Pressure cookers: A comparison (Anne Cusack, Los Angeles…)
A quick look at my home kitchen and you might think I was an avowed minimalist. One pot, a few saucepans and a cherished cast-iron skillet. A cupboard of bakeware and bowls and counter space for just a few appliances. All the gadgets that can fit in one small drawer. A few chosen knives.
Noble? I wish. A would-be cookware junkie, I'm saved from bingeing on tools and equipment only by the postage-stamp size of my cooking space. To make it in my kitchen, an item has to be essential. Which is why I can't stop thinking about getting an electric pressure cooker.
In addition to cooking foods in a fraction of the normal time with just the push of a few buttons, electric pressure cookers promise so much more. Completely self-contained, there are models that offer automatic timers and multiple functions, so you can brown meats and saute vegetables before pressure cooking, perhaps simmer in-between steps, and keep a dish warm after it's done. Some models double as rice cookers, steamers and even slow cookers to seal the deal.
I've never owned a pressure cooker. With all the horror stories I'd heard growing up about exploding cookers and dinners ending up on the ceiling, I never seriously considered buying one. But more friends are getting them, and I seem to be noticing them everywhere lately, not just in stores, but on TV too. No, I'm not talking "Fear Factor" but popular cooking shows, where chefs brandish pressure cookers to make quick work of slow-cooked dishes for competition shows such as "Top Chef" and "Iron Chef."
So, is it all hype? And what about the electric models — are they too good to be true? Curious, the L.A. Times Test Kitchen tested five popular electric cookers, along with a highly regarded stove-top model for comparison.
The results? Pleasantly surprising.
At first glance, there's no confusing an electric pressure cooker for a traditional stove-top model. These babies are nothing like your mother's pressure cooker. While many stove-top models look like a sturdy saucepan with an extra handle attached to the lid, the electric models are bigger and bulkier — picture a slow cooker on steroids — bedazzled with buttons and digital displays. They're big enough to demand prime counter-top real estate; you'd be hard-pressed to fit one in a normal cabinet. The stainless steel All-Clad in particular reminded me of a mini bank vault; it was heavier than the other models we tested, and its substantial lid transformed at the touch of a button to lock and unlock (I'm convinced food — anything — would be safe in it even in the event of a nuclear holocaust).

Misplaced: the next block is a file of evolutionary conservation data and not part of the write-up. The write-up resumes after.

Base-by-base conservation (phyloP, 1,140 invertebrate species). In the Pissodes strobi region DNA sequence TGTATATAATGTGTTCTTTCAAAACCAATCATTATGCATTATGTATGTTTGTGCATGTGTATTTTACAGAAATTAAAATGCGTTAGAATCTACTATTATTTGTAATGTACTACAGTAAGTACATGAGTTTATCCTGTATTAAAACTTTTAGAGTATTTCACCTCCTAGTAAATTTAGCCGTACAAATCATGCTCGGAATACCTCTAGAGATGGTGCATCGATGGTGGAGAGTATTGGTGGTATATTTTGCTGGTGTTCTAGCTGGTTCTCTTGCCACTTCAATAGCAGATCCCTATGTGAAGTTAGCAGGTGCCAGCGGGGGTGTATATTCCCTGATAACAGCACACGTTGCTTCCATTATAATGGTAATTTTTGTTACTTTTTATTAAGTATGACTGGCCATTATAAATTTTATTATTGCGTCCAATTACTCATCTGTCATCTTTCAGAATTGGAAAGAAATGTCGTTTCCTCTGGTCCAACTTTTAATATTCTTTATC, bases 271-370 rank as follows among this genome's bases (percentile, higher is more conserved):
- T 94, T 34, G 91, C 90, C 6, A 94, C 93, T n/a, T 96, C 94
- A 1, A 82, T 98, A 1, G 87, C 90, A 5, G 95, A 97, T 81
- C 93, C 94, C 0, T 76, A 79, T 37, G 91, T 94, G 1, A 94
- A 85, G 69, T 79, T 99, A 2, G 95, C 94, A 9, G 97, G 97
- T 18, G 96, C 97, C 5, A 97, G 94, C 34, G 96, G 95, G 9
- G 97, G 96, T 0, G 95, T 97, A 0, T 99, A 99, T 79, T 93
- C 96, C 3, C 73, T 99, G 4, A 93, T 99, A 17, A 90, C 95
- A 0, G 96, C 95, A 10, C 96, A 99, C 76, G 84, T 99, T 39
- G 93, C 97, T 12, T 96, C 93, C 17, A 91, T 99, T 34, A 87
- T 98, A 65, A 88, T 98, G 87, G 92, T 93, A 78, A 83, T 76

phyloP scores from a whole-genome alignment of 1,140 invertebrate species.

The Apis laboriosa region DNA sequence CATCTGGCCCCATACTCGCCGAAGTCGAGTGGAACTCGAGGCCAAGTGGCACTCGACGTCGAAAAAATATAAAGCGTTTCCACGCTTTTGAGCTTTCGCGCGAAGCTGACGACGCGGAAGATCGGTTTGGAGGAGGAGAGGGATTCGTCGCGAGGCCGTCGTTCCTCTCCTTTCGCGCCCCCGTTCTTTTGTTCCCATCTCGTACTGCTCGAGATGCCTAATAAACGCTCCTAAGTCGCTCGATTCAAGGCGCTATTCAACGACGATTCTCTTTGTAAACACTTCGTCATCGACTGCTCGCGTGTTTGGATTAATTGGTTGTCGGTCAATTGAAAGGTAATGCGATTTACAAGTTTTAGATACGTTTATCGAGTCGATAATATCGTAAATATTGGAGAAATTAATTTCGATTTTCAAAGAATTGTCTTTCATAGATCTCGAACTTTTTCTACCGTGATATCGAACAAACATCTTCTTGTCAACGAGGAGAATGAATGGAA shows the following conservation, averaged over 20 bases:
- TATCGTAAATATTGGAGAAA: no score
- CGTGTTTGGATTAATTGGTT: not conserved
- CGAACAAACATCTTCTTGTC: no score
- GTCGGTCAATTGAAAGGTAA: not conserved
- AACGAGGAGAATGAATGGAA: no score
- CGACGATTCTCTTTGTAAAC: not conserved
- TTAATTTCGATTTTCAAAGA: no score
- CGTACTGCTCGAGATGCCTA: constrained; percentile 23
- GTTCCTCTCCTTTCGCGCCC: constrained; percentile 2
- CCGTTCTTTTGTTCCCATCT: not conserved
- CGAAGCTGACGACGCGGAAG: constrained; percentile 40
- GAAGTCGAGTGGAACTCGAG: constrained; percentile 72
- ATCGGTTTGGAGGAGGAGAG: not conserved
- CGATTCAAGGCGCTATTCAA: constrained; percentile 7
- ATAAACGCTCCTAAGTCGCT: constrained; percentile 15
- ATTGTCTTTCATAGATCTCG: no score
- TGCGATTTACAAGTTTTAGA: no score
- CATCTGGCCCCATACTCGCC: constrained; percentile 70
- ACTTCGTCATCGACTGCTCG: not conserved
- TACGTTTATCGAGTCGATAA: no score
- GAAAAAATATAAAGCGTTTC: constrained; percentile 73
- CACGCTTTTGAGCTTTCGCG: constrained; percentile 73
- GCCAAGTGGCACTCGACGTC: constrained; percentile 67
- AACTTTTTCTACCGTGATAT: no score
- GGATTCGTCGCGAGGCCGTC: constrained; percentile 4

What's good about the electric models is that they do so many things automatically: plug in the cooker, press a few buttons and go. You don't have to hover over the stove adjusting the burner to regulate pressure or watch the clock to time when a dish is done. The electric models switch off automatically — often beeping when done — slowly releasing pressure and keeping the dishes warm until needed.
The digital displays can be extremely helpful in giving up-to-the-minute details on how a dish is progressing. Some displays are very simple, others much more colorful, even entertaining (the Deni had me momentarily mesmerized). But there can be too much information. At first, the Cuisinart's display was a little confusing; even after reading the manual, we still had to look up a video on YouTube to figure it out.
All the models we tested had "browning" and/or "sauteing" functions, a convenient feature allowing you to sear meats and brown vegetables in the same pot before cooking. While most of the electric models were round, our Deni test model was oval — much like a heavy-duty stove-top casserole — and not as deep as the others, but it had more surface area on the bottom of the insert, perfect for browning larger batches of food.
Four of the five electric models had inserts with nonstick surfaces, making them easy to clean. That said, as with nonstick pans in general, the coating limits the amount of flavor that builds up on the surface of the insert as the food browns, reducing the depth of flavor. The All-Clad had a stainless steel insert; perhaps not as easy to clean, but it made a noticeable difference in flavor.
While I love the time the pressure cookers save in cooking many dishes (typically one-third to one-half the time it might take to cook a dish in the oven or on the stove), note that it still takes time for the cookers to come up to pressure before they can really work their magic. Depending on the recipe and heat of the burner, a stove-top model can take 10 to 15 minutes to come up to pressure; the electric models take longer, sometimes up to 20 minutes or more — longer than it may take to actually pressure-cook the meal once the timer starts counting.